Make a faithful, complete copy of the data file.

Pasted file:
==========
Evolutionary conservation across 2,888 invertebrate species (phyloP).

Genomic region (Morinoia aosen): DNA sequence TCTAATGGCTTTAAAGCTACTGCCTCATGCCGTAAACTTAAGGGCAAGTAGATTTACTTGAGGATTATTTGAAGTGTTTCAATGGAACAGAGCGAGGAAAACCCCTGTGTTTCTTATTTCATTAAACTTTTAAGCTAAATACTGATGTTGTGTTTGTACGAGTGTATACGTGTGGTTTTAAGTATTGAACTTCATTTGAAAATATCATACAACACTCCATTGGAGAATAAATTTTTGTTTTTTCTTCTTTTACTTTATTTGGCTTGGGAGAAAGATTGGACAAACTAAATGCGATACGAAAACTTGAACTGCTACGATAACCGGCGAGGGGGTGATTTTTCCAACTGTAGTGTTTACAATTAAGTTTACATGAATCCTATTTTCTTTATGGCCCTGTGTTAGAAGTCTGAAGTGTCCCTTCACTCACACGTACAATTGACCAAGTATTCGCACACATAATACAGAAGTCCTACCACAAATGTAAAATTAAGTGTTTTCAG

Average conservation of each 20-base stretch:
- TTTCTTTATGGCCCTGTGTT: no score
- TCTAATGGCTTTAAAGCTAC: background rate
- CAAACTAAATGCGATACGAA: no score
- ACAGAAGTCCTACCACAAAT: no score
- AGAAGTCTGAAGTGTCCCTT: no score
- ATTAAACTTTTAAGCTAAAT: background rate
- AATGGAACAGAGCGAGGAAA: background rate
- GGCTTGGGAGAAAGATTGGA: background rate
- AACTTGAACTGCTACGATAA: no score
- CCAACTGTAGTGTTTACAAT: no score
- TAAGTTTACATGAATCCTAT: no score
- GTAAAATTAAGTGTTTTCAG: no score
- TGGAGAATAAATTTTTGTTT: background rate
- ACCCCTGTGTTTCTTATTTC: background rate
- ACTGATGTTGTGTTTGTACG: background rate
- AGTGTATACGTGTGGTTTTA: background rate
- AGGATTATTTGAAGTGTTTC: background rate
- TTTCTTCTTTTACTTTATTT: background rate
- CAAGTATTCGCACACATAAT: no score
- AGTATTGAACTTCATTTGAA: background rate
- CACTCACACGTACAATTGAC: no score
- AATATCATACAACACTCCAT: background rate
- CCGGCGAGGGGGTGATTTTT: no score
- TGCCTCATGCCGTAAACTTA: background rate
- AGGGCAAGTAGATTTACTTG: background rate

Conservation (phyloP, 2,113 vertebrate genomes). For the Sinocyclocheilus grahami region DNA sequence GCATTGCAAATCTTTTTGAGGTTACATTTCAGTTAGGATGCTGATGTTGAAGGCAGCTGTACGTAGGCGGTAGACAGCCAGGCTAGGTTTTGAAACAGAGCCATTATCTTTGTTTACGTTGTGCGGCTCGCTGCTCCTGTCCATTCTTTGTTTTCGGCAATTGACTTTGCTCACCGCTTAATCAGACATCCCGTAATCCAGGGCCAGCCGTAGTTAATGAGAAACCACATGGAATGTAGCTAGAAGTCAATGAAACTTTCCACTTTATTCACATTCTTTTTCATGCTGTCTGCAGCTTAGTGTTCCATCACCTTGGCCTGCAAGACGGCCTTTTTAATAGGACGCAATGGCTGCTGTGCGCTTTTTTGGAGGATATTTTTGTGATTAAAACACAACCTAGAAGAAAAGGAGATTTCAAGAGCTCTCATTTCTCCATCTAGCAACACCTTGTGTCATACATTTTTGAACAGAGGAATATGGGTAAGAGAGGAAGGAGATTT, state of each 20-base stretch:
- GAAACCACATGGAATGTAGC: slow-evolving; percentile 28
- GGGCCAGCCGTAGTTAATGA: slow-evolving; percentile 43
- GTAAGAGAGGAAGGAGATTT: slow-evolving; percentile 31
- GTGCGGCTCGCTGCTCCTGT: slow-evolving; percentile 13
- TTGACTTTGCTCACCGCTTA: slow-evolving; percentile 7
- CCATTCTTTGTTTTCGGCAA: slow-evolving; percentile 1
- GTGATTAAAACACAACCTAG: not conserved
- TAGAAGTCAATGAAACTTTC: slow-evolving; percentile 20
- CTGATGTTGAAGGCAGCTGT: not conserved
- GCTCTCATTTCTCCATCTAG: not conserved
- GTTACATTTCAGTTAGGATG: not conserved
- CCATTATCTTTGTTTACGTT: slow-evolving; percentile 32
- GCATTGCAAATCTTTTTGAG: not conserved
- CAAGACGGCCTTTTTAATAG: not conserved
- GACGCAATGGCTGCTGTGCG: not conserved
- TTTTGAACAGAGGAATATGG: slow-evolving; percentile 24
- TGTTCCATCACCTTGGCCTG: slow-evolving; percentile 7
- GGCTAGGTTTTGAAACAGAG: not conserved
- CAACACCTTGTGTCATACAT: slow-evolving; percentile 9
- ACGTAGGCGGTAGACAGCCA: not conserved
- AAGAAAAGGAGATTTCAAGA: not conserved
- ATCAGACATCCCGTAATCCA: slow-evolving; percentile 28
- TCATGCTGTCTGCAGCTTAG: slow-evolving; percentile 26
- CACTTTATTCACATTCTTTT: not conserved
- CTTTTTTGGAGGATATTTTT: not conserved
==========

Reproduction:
Evolutionary conservation across 2,888 invertebrate species (phyloP).

Genomic region (Morinoia aosen): DNA sequence TCTAATGGCTTTAAAGCTACTGCCTCATGCCGTAAACTTAAGGGCAAGTAGATTTACTTGAGGATTATTTGAAGTGTTTCAATGGAACAGAGCGAGGAAAACCCCTGTGTTTCTTATTTCATTAAACTTTTAAGCTAAATACTGATGTTGTGTTTGTACGAGTGTATACGTGTGGTTTTAAGTATTGAACTTCATTTGAAAATATCATACAACACTCCATTGGAGAATAAATTTTTGTTTTTTCTTCTTTTACTTTATTTGGCTTGGGAGAAAGATTGGACAAACTAAATGCGATACGAAAACTTGAACTGCTACGATAACCGGCGAGGGGGTGATTTTTCCAACTGTAGTGTTTACAATTAAGTTTACATGAATCCTATTTTCTTTATGGCCCTGTGTTAGAAGTCTGAAGTGTCCCTTCACTCACACGTACAATTGACCAAGTATTCGCACACATAATACAGAAGTCCTACCACAAATGTAAAATTAAGTGTTTTCAG

Average conservation of each 20-base stretch:
- TTTCTTTATGGCCCTGTGTT: no score
- TCTAATGGCTTTAAAGCTAC: background rate
- CAAACTAAATGCGATACGAA: no score
- ACAGAAGTCCTACCACAAAT: no score
- AGAAGTCTGAAGTGTCCCTT: no score
- ATTAAACTTTTAAGCTAAAT: background rate
- AATGGAACAGAGCGAGGAAA: background rate
- GGCTTGGGAGAAAGATTGGA: background rate
- AACTTGAACTGCTACGATAA: no score
- CCAACTGTAGTGTTTACAAT: no score
- TAAGTTTACATGAATCCTAT: no score
- GTAAAATTAAGTGTTTTCAG: no score
- TGGAGAATAAATTTTTGTTT: background rate
- ACCCCTGTGTTTCTTATTTC: background rate
- ACTGATGTTGTGTTTGTACG: background rate
- AGTGTATACGTGTGGTTTTA: background rate
- AGGATTATTTGAAGTGTTTC: background rate
- TTTCTTCTTTTACTTTATTT: background rate
- CAAGTATTCGCACACATAAT: no score
- AGTATTGAACTTCATTTGAA: background rate
- CACTCACACGTACAATTGAC: no score
- AATATCATACAACACTCCAT: background rate
- CCGGCGAGGGGGTGATTTTT: no score
- TGCCTCATGCCGTAAACTTA: background rate
- AGGGCAAGTAGATTTACTTG: background rate

Conservation (phyloP, 2,113 vertebrate genomes). For the Sinocyclocheilus grahami region DNA sequence GCATTGCAAATCTTTTTGAGGTTACATTTCAGTTAGGATGCTGATGTTGAAGGCAGCTGTACGTAGGCGGTAGACAGCCAGGCTAGGTTTTGAAACAGAGCCATTATCTTTGTTTACGTTGTGCGGCTCGCTGCTCCTGTCCATTCTTTGTTTTCGGCAATTGACTTTGCTCACCGCTTAATCAGACATCCCGTAATCCAGGGCCAGCCGTAGTTAATGAGAAACCACATGGAATGTAGCTAGAAGTCAATGAAACTTTCCACTTTATTCACATTCTTTTTCATGCTGTCTGCAGCTTAGTGTTCCATCACCTTGGCCTGCAAGACGGCCTTTTTAATAGGACGCAATGGCTGCTGTGCGCTTTTTTGGAGGATATTTTTGTGATTAAAACACAACCTAGAAGAAAAGGAGATTTCAAGAGCTCTCATTTCTCCATCTAGCAACACCTTGTGTCATACATTTTTGAACAGAGGAATATGGGTAAGAGAGGAAGGAGATTT, state of each 20-base stretch:
- GAAACCACATGGAATGTAGC: slow-evolving; percentile 28
- GGGCCAGCCGTAGTTAATGA: slow-evolving; percentile 43
- GTAAGAGAGGAAGGAGATTT: slow-evolving; percentile 31
- GTGCGGCTCGCTGCTCCTGT: slow-evolving; percentile 13
- TTGACTTTGCTCACCGCTTA: slow-evolving; percentile 7
- CCATTCTTTGTTTTCGGCAA: slow-evolving; percentile 1
- GTGATTAAAACACAACCTAG: not conserved
- TAGAAGTCAATGAAACTTTC: slow-evolving; percentile 20
- CTGATGTTGAAGGCAGCTGT: not conserved
- GCTCTCATTTCTCCATCTAG: not conserved
- GTTACATTTCAGTTAGGATG: not conserved
- CCATTATCTTTGTTTACGTT: slow-evolving; percentile 32
- GCATTGCAAATCTTTTTGAG: not conserved
- CAAGACGGCCTTTTTAATAG: not conserved
- GACGCAATGGCTGCTGTGCG: not conserved
- TTTTGAACAGAGGAATATGG: slow-evolving; percentile 24
- TGTTCCATCACCTTGGCCTG: slow-evolving; percentile 7
- GGCTAGGTTTTGAAACAGAG: not conserved
- CAACACCTTGTGTCATACAT: slow-evolving; percentile 9
- ACGTAGGCGGTAGACAGCCA: not conserved
- AAGAAAAGGAGATTTCAAGA: not conserved
- ATCAGACATCCCGTAATCCA: slow-evolving; percentile 28
- TCATGCTGTCTGCAGCTTAG: slow-evolving; percentile 26
- CACTTTATTCACATTCTTTT: not conserved
- CTTTTTTGGAGGATATTTTT: not conserved